Friday, October 2, 2009

An attempt to explain Chonse and Wolse, or Key Money in Korea

It took me ages to understand the Korean "key money" system. I'm well accustomed with various landlord procedures at home. Things like security deposits that are usually the price of the first month's rent, or paying first and last month up front. These things make sense to me. Security deposits cover any costs of repairing damages you caused while living there. First and last month prevents renters from skipping out on tier last month's rent. Key money, though had me baffled. Koreans pay somewhere between 5,000,000 won- 50,000,000 won ($4,000-$42,000 USD) as something that sounds to me the same as a deposit. Then they pay monthly rent. Koreans often take out loans for key money, if they don't have it in the bank. Who in their right mind in the US would take out a loan for an apartment? The whole point of renting is so that one does not need to take out loans!

After many a conversation with my boyfriend about the matter (many of which involved me shouting "but it doesn't make sense! who would seriously pay that much for a deposit?!"), I finally started to understand the system.

Not so many years ago, it was hard to find an apartment with a wolse (key money and monthly rent, but let's use the Korean term for now). Apartments offered a different system, one that is still always possible nowadays, though often not considered. That is something called chonse. Chonse means that you pay a HUGE amount of money (generally 70,000,000 won and up) up front. But, after paying this huge sum of money, you pay no rent. At the end of your rental period, you get all your money back. Actually, it's kind of crazy when you think about it, because you're basically getting an apartment for free. Why does this work? Well, the landlord can do one of two things with your money. He can put it in the bank, and collect the interest on your money. Surely this would be equal to what you would be paying in rent. For example, if you're cholse was 70,000,000 and the landlord put that into the bank at 1% interest, it would be making about 700,000 won a month just in interest alone, and nowadays in Korea you can get those tomato savings with 4% interest. Ok, option two for the landlord, and this is probably more common than the first, knowing your average Korean property owner. Take that chonse and invest it into the next piece of property or investment. When one renter moves out, theoretically a new tenant should move in, paying that same amount, which can just be given to the tenant moving out, and everyone is happy.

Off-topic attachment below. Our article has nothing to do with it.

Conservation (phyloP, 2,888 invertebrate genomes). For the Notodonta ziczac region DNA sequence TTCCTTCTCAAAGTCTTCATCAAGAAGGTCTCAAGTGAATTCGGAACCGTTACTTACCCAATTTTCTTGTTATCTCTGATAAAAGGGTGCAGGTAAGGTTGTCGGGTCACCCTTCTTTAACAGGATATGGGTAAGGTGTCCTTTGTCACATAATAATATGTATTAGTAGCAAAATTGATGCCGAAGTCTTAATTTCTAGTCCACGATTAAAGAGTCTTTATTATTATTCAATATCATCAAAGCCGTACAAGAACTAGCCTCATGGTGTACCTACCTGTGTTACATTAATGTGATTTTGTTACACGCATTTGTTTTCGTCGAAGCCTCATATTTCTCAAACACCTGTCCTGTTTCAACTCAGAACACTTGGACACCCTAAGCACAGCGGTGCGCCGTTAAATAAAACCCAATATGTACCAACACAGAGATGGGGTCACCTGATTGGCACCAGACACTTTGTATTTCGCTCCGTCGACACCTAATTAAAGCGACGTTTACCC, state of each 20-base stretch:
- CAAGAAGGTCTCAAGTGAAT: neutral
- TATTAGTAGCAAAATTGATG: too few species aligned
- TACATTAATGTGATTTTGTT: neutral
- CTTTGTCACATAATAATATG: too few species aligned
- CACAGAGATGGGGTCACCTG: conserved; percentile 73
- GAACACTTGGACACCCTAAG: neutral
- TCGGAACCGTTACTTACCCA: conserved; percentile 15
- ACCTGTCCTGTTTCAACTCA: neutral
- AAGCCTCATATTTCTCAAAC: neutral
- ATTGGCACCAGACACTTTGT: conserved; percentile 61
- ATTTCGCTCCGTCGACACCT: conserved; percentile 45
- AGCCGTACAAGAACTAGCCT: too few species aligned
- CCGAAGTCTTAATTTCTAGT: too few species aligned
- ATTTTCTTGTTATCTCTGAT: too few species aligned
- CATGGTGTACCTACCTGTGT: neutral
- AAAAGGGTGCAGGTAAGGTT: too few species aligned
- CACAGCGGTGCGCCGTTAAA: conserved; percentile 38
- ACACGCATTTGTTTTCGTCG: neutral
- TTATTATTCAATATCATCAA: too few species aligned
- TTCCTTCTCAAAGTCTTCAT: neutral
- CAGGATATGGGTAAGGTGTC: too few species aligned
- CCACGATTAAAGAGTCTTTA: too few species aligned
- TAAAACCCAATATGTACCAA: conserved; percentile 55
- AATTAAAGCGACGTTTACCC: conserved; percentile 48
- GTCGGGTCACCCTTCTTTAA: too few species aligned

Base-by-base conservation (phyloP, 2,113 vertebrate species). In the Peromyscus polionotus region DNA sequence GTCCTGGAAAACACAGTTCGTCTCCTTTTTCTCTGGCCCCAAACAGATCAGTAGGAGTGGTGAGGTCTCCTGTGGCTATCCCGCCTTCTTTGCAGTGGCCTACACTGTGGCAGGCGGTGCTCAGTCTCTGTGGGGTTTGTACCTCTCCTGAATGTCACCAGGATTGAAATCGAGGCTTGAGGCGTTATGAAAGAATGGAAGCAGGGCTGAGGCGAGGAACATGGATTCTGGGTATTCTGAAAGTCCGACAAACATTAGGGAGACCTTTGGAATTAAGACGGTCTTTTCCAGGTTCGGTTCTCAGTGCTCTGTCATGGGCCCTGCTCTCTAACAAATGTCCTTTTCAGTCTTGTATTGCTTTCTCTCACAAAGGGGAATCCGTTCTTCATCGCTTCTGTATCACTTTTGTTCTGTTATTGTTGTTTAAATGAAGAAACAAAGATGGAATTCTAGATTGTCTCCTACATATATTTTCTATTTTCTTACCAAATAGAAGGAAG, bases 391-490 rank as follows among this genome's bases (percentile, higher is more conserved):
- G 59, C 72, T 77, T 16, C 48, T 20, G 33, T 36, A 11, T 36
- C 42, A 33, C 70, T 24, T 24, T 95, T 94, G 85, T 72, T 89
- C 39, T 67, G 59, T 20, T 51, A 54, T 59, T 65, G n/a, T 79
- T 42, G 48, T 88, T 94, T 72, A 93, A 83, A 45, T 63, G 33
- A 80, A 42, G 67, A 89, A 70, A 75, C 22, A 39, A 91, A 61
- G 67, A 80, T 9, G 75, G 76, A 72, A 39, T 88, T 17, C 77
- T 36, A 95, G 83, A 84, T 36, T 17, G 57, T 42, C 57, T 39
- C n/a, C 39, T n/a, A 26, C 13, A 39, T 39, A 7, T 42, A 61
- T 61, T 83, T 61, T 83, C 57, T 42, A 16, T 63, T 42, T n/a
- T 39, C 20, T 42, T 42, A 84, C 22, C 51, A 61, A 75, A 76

Nowadays, it's more common to see a wolse price and a chonse price listed together, and you can take your pick. A wolse price can always be negotiated. For example, if you pay 10,000,000 won as key money, the wolse (monthly rent) might be 700,000 won. But, if you pay 20,000,000 won, maybe your rent might go down to 600,000 per month, and you can negotiate your key money even higher to get even lower monthly rent, if you so choose. Wolse is generally something negotiable. And if you pay a really high key money deposit, you get it back when you move out, not to mention you got cheaper rent while you were there. Of course, you actually need to have this kind of money laying around, which most people don't, if not, you need to take out a bank loan.

Why am I bringing this up now? Well, I'm applying to some jobs for the spring semester, mainly with SMOE, but I'm trying to use what connections I have to find a university job too. If I come back, I'd like to get my own apartment so I don't have to constantly be dealing with school management to get things fixed. I've never had an issue with my school, but I know others who have. Things like this also tend to cause some friction between Korean co-teachers since they are also the ones responsible for dealing with foreign teacher's housing issues. I just want to prevent any problems like that and just get my own place. I've already started looking around, though I know it's way to early to be serious about any particular apartment... but it's fun to dream though!


  1. Thank you for this post. I have lived here three years and never quite understood this system. My boyfriend and I often had "discussions" about it as well, especially since we are planning on getting married and I want to buy a house in the US soon. You are way better at explaining this...

  2. It took quite a bit of explaining and "discussing" as you say, about the topic before I finally figured it out... at least.. I think I have it figured out...

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